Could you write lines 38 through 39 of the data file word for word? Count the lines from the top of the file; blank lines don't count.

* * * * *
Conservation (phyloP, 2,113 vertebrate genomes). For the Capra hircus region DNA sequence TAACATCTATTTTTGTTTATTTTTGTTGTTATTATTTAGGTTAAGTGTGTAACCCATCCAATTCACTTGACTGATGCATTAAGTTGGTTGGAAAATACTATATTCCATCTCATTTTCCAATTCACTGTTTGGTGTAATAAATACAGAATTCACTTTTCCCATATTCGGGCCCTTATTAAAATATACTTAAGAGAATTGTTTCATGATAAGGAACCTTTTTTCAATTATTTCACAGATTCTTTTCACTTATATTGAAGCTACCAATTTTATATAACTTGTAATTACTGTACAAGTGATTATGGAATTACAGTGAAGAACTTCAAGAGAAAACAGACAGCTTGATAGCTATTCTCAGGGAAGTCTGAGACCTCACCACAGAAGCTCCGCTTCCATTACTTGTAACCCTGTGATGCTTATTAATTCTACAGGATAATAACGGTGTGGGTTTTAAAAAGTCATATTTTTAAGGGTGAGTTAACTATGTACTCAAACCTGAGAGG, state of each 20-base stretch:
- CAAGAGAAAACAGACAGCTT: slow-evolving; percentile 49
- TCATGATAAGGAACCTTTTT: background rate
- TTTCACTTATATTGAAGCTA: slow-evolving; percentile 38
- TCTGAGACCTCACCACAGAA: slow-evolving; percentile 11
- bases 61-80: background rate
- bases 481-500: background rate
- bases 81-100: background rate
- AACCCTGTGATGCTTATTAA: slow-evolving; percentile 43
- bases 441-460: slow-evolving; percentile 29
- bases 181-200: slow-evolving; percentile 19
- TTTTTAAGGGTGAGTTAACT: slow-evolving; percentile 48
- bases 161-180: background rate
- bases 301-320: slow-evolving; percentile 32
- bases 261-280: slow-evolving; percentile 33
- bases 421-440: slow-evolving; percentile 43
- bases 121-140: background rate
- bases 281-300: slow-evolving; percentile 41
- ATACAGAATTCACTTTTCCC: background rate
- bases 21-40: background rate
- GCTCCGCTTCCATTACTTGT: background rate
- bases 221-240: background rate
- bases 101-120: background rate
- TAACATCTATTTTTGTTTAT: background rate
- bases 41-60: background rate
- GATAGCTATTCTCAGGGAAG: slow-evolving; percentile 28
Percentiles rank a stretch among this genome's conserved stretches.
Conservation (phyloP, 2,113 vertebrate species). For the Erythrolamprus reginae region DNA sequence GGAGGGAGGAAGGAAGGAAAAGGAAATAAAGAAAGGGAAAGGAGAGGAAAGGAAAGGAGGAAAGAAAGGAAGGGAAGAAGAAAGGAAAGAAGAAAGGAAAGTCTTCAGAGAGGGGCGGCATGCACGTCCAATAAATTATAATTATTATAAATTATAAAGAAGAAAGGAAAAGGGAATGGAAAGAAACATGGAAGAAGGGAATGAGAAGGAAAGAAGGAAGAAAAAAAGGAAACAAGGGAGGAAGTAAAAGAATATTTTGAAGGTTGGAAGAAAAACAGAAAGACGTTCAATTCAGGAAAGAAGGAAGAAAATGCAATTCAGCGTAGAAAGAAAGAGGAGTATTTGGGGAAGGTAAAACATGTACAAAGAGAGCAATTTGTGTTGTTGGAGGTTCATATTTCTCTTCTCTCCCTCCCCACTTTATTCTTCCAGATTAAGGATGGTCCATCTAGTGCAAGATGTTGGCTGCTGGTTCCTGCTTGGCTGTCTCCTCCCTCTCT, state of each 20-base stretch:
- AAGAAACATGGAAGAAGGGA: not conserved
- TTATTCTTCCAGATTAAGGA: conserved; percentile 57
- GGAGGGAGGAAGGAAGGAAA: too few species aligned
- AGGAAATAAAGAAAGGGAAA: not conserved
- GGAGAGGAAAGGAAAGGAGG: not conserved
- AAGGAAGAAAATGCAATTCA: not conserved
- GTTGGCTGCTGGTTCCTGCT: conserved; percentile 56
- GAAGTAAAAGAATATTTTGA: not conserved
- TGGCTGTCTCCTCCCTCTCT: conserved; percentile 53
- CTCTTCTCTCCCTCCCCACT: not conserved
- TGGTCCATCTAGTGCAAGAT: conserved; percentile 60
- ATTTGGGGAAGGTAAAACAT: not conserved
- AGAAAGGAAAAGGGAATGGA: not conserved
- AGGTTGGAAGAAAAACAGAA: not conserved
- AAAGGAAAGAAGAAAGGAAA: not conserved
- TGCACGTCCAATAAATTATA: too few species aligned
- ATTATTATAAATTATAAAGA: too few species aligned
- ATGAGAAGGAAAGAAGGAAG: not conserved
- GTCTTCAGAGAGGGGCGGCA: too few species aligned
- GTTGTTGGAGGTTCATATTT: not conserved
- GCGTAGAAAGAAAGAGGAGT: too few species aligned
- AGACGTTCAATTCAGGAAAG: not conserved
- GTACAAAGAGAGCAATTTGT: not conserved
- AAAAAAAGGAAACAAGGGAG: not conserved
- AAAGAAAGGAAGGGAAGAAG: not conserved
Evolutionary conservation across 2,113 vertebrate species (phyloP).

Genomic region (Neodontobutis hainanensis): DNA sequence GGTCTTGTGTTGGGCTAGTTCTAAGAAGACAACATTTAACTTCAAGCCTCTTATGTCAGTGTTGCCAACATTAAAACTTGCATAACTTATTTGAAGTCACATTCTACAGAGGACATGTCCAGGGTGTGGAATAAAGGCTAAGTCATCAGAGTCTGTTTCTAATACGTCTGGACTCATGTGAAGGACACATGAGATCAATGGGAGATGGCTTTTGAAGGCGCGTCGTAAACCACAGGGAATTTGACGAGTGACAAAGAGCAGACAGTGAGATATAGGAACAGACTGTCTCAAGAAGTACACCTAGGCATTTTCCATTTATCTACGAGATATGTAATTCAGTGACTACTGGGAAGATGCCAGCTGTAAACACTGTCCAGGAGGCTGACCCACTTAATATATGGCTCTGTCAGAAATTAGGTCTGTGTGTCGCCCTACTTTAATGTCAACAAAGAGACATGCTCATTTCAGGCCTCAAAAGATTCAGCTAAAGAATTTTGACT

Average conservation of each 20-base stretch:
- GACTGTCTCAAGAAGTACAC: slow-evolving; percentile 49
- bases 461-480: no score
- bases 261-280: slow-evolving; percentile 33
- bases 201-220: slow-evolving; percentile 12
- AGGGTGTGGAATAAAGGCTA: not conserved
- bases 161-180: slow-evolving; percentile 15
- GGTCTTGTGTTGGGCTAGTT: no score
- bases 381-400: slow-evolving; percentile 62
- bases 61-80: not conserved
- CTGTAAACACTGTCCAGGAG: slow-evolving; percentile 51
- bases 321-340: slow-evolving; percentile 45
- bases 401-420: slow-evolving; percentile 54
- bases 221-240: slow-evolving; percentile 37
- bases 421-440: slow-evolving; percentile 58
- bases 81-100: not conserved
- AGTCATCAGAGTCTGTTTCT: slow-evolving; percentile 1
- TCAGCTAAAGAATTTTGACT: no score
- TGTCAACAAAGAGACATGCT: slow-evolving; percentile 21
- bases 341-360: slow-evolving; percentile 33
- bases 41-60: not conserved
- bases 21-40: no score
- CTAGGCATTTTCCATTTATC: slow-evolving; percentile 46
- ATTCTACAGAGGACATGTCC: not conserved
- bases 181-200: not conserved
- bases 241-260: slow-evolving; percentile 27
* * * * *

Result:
- CTCTTCTCTCCCTCCCCACT: not conserved
- TGGTCCATCTAGTGCAAGAT: conserved; percentile 60